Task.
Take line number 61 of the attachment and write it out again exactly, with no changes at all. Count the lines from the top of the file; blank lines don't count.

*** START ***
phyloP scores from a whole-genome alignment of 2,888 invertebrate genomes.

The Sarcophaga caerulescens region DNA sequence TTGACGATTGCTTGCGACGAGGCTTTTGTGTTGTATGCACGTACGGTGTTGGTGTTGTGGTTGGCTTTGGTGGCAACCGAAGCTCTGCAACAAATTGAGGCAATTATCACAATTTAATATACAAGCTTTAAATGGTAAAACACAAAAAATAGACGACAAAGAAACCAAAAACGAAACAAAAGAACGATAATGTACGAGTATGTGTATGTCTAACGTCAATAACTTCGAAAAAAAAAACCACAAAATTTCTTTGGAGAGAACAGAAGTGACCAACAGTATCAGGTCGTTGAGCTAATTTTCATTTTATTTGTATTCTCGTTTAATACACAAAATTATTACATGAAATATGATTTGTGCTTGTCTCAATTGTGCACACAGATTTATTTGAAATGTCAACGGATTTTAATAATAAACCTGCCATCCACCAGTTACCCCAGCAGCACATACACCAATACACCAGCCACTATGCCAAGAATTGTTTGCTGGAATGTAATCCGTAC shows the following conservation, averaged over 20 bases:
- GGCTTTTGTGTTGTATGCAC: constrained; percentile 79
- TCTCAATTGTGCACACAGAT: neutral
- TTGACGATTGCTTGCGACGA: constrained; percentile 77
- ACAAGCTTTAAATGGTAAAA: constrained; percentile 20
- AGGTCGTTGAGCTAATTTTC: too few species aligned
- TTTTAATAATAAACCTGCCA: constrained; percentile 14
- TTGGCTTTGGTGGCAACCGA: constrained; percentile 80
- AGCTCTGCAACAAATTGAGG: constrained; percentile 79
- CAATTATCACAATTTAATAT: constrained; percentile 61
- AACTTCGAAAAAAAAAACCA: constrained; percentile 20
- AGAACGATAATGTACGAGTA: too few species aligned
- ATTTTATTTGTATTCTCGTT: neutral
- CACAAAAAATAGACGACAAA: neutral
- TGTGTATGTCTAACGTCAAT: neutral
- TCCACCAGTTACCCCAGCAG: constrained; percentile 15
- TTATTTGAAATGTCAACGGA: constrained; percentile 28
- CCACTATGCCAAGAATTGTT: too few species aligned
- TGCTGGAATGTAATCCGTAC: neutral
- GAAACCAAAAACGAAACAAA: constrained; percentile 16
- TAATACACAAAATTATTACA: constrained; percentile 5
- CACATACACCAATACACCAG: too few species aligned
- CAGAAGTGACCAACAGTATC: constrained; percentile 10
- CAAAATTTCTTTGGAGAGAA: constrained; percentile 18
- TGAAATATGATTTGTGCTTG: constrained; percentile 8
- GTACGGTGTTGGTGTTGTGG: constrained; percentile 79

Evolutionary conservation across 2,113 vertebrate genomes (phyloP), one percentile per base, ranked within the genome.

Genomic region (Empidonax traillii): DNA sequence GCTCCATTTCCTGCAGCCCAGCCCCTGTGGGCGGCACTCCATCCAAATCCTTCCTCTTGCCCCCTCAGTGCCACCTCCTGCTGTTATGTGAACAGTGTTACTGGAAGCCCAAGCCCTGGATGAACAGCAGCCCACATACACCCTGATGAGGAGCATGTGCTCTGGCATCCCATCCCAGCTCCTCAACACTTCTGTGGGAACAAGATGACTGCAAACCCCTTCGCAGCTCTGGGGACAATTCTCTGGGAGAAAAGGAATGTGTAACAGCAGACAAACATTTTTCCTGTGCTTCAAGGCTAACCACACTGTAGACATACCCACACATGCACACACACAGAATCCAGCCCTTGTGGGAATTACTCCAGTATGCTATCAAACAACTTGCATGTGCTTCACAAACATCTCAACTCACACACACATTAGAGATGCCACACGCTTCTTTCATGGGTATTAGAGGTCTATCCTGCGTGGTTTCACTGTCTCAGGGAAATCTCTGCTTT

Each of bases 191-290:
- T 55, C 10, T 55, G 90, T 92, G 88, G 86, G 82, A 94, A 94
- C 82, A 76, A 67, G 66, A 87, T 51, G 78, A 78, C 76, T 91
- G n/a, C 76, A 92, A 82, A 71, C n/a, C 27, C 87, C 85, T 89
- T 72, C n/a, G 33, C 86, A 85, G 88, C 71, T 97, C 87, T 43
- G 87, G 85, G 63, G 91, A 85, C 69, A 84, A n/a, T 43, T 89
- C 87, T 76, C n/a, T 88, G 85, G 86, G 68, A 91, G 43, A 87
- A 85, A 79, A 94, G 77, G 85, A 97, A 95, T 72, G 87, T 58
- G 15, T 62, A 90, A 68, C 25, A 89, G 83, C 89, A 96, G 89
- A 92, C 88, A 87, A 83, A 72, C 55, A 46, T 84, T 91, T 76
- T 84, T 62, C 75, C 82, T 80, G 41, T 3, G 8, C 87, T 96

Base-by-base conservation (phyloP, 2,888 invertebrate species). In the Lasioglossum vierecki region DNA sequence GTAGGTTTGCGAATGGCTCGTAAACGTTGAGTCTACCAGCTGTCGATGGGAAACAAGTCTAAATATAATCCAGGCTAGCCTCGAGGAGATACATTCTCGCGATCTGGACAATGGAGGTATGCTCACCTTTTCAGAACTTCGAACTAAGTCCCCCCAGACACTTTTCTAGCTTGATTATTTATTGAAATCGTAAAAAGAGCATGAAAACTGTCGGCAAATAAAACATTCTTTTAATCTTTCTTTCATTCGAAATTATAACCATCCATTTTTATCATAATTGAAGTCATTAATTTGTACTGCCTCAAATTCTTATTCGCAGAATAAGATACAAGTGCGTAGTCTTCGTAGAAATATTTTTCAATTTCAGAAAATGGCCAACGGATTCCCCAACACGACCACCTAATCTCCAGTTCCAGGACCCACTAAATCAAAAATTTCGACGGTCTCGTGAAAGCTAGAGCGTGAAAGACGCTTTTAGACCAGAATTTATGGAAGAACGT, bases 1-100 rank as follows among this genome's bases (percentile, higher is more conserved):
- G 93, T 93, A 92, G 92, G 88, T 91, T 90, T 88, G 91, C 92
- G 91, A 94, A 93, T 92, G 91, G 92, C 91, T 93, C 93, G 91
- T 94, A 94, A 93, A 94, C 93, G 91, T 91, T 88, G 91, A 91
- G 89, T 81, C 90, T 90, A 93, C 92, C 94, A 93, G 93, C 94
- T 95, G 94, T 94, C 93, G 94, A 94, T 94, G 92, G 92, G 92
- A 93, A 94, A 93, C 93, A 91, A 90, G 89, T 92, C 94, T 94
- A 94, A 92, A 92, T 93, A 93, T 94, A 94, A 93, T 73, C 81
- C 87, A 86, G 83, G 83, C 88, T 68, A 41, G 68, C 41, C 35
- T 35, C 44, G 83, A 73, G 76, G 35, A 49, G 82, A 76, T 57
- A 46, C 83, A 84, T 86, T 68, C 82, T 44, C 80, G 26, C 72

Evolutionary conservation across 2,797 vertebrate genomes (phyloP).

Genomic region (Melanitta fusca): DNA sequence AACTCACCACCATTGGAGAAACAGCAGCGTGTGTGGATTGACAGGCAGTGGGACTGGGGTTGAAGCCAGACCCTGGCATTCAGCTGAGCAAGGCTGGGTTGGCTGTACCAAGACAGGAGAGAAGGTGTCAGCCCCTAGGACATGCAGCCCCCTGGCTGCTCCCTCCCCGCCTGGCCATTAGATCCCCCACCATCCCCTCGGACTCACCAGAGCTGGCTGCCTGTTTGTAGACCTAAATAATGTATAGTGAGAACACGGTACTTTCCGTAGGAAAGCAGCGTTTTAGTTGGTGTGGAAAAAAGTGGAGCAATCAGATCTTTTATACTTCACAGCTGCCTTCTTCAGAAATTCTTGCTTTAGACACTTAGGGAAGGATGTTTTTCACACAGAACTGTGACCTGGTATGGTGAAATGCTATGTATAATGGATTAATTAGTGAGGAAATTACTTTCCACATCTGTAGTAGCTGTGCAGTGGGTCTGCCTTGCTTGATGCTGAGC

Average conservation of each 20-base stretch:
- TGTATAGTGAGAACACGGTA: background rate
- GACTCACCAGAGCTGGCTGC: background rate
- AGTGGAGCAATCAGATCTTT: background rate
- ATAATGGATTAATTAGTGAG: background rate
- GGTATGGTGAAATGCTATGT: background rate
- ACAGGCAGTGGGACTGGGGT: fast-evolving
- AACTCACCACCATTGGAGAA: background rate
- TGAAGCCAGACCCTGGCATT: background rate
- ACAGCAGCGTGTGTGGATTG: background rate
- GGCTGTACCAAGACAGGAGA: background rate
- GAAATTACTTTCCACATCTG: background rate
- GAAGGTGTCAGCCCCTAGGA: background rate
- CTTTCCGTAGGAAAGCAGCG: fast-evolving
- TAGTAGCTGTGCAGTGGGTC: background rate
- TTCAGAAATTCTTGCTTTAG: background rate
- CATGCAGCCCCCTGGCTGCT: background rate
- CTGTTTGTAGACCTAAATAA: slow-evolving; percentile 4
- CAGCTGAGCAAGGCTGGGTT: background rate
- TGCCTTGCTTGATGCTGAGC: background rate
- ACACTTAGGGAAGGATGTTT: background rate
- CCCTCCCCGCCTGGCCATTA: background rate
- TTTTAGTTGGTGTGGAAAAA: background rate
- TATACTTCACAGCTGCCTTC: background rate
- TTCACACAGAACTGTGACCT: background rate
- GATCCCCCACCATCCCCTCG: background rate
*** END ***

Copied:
- AACTCACCACCATTGGAGAA: background rate